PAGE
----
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Title: THE MIGRATION OF GAP-OPENING PLANETS IS NOT LOCKED TO VISCOUS DISK EVOLUTION

Most standard descriptions of Type II migration state that massive, gap-opening planets must migrate at the viscous drift rate. This is based on the idea that the disk is separated into an inner and outer region and gas is considered unable to cross the gap. In fact, gas easily crosses the gap on horseshoe orbits, nullifying this necessary premise which would set the migration rate. In this work, it is demonstrated using highly accurate numerical calculations that the actual migration rate is dependent on disk and planet parameters, and can be significantly larger or smaller than the viscous drift rate. In the limiting case of a disk much more massive than the secondary, the migration rate saturates to a constant that is sensitive to disk parameters and is not necessarily of the order of the viscous rate. In the opposite limit of a low-mass disk, the migration rate decreases linearly with disk mass. Steady-state solutions in the low disk mass limit show no pile-up outside the secondary's orbit, and no corresponding drainage of the inner disk.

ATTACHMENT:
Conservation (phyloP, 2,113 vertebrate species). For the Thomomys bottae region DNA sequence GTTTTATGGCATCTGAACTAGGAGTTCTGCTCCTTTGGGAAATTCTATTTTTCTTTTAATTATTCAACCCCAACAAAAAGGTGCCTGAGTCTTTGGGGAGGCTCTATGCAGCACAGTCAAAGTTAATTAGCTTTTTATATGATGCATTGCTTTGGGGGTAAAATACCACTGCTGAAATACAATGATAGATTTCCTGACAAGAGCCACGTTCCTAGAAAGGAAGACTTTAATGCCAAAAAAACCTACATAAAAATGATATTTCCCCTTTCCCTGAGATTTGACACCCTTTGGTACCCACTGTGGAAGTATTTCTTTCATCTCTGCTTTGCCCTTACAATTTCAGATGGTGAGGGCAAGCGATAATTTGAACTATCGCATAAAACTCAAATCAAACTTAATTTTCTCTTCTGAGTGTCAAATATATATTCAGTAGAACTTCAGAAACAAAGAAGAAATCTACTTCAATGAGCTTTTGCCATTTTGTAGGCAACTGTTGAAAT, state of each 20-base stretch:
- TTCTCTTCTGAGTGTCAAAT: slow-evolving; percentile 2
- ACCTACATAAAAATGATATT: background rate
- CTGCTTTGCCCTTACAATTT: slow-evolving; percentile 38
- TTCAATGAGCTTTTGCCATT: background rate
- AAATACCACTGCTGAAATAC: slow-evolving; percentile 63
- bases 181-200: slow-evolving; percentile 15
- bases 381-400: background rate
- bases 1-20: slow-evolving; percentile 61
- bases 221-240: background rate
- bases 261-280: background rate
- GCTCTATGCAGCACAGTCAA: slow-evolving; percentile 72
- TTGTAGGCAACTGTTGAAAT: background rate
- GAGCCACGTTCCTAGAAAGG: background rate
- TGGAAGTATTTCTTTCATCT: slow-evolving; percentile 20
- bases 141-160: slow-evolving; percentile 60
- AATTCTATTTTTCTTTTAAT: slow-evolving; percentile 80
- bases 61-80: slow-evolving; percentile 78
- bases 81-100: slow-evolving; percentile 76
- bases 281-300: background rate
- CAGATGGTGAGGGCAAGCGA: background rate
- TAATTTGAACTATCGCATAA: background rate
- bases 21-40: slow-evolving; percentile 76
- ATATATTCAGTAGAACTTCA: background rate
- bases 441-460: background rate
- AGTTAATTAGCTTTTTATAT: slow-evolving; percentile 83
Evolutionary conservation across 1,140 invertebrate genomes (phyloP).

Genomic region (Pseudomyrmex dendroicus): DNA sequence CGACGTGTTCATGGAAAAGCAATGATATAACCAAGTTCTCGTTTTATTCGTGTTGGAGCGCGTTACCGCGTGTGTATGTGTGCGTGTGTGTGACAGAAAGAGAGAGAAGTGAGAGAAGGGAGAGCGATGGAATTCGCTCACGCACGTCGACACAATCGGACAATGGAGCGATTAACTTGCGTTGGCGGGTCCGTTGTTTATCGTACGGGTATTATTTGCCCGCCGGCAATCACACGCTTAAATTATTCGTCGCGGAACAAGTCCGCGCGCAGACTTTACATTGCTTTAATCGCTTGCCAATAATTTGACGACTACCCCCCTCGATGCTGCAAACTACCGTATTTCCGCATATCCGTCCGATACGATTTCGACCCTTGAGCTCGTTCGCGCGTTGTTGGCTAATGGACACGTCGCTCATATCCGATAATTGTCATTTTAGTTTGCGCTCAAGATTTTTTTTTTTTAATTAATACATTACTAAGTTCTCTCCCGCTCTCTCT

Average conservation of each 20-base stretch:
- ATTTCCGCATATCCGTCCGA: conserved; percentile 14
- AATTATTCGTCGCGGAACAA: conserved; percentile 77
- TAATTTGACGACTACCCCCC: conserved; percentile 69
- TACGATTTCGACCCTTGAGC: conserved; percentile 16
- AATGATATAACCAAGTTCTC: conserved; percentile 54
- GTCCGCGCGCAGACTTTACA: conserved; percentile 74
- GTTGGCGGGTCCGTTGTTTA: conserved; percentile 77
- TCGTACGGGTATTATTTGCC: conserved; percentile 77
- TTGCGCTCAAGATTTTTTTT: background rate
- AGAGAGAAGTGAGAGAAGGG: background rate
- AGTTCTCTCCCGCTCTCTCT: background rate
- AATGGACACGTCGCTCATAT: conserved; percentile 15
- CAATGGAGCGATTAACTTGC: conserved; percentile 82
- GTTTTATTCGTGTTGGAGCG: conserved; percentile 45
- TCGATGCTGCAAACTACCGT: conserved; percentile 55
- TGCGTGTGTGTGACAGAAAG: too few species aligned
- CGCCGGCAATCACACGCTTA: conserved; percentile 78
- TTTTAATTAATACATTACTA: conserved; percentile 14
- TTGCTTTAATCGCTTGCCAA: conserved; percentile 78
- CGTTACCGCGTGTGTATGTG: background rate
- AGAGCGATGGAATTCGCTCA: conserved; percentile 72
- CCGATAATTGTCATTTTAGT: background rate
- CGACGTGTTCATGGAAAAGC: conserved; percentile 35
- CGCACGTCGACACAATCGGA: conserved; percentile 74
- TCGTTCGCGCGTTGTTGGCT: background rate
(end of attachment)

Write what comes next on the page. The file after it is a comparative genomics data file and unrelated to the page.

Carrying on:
Authors:
; ;  [1] ; ;  [2]
  1. Center for Cosmology and Particle Physics, New York University, New York, NY 10003 (United States)
  2. Department of Astronomy, Columbia University, New York, NY 10027 (United States)
Publication Date:
OSTI Identifier:
22365197
Resource Type:
Journal Article
Resource Relation:
Journal Name: Astrophysical Journal Letters; Journal Volume: 792; Journal Issue: 1; Other Information: Country of input: International Atomic Energy Agency (IAEA)
Country of Publication:
United States
Language:
English
Subject:
79 ASTROPHYSICS, COSMOLOGY AND ASTRONOMY; ACCRETION DISKS; BLACK HOLES; GRAVITATIONAL WAVES; HYDRODYNAMICS; MASS; MATHEMATICAL SOLUTIONS; ORBITS; PLANETS; SATELLITES; STAR EVOLUTION; STEADY-STATE CONDITIONS